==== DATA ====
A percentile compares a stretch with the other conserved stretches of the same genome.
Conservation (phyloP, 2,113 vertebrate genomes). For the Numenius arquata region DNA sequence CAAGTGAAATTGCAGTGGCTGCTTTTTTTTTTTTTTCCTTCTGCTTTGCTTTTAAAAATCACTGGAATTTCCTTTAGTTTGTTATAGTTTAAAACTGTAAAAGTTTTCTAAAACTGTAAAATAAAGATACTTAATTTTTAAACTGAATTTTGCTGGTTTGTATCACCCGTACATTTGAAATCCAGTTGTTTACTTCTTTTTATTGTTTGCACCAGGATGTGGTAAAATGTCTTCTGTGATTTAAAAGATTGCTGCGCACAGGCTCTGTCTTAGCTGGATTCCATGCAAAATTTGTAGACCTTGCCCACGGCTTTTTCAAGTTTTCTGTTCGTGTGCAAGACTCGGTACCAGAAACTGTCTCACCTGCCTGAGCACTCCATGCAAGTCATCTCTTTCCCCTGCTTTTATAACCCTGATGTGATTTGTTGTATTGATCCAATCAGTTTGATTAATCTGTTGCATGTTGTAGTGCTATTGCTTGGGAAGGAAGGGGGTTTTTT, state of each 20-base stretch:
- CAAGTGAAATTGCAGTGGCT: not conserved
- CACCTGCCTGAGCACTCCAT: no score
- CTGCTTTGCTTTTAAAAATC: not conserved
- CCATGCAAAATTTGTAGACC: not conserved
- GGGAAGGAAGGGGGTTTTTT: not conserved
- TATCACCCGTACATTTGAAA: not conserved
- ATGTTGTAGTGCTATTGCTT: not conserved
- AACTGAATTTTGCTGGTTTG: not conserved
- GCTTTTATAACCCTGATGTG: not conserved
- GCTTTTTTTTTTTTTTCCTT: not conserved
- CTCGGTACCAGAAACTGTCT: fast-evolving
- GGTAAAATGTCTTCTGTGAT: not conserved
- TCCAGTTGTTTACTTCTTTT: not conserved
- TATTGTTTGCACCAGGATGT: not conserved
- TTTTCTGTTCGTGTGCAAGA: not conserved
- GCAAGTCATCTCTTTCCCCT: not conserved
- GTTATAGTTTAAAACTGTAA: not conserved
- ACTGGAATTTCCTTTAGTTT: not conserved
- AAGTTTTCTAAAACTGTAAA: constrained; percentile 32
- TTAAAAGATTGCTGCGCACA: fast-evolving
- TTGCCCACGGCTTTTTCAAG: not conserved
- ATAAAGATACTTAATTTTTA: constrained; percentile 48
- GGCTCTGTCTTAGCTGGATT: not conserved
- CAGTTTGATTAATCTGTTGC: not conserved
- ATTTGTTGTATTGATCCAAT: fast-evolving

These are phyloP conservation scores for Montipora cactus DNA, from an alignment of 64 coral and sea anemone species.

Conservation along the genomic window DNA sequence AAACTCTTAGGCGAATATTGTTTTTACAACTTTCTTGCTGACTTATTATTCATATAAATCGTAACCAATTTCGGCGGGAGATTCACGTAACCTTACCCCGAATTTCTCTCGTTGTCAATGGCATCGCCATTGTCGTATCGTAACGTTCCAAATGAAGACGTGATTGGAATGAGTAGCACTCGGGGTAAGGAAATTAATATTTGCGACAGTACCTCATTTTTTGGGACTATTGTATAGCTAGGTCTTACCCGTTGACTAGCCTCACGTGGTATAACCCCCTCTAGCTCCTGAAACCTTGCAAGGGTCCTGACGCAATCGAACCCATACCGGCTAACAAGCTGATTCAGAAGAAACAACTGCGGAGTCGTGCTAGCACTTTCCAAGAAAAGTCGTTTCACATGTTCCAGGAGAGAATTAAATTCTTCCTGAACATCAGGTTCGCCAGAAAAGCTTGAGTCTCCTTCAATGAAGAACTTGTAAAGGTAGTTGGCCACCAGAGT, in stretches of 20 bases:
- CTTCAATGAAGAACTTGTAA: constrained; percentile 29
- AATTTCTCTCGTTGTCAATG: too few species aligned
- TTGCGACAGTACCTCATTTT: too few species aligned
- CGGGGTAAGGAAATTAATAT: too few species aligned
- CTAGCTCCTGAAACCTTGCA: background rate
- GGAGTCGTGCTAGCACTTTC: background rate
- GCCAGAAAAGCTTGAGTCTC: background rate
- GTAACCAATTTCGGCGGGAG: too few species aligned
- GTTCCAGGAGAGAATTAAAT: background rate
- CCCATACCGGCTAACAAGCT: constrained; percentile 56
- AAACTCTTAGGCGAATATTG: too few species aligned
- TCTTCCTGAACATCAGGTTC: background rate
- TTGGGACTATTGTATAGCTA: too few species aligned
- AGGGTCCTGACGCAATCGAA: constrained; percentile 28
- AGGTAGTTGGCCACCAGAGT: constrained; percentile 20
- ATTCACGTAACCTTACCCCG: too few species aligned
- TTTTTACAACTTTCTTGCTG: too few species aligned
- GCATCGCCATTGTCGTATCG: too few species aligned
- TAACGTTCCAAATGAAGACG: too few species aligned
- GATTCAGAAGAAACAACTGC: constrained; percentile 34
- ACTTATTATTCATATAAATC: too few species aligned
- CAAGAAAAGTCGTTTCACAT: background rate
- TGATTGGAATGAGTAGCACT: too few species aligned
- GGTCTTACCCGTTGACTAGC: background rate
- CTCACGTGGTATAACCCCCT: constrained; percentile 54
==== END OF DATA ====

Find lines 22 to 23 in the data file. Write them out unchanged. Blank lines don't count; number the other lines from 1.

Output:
- TTAAAAGATTGCTGCGCACA: fast-evolving
- TTGCCCACGGCTTTTTCAAG: not conserved